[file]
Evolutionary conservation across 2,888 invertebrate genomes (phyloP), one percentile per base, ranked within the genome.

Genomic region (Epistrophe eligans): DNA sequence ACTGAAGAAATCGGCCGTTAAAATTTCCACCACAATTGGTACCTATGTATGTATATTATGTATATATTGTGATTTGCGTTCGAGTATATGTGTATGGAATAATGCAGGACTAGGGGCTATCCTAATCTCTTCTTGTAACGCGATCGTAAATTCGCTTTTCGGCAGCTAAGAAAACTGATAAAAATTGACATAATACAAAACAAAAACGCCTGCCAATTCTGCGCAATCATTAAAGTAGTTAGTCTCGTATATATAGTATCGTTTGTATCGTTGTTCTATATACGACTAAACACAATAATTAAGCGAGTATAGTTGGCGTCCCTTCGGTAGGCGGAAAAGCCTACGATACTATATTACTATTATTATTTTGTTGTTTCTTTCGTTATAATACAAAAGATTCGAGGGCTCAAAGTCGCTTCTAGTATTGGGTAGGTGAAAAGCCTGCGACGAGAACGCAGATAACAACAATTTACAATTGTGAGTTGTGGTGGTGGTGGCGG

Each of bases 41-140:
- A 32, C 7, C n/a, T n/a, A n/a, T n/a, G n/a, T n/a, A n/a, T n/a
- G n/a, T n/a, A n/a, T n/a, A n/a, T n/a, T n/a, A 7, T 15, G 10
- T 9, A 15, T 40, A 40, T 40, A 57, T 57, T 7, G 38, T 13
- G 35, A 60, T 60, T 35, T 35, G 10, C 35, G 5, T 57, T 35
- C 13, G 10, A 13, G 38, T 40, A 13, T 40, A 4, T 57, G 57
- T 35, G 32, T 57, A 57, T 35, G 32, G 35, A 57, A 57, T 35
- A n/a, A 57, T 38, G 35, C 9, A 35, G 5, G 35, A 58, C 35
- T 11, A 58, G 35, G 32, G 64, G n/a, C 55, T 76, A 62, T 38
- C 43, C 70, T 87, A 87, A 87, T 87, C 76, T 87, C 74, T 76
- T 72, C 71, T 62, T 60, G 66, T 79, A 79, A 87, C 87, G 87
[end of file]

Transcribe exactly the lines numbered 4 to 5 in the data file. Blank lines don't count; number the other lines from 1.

- A 32, C 7, C n/a, T n/a, A n/a, T n/a, G n/a, T n/a, A n/a, T n/a
- G n/a, T n/a, A n/a, T n/a, A n/a, T n/a, T n/a, A 7, T 15, G 10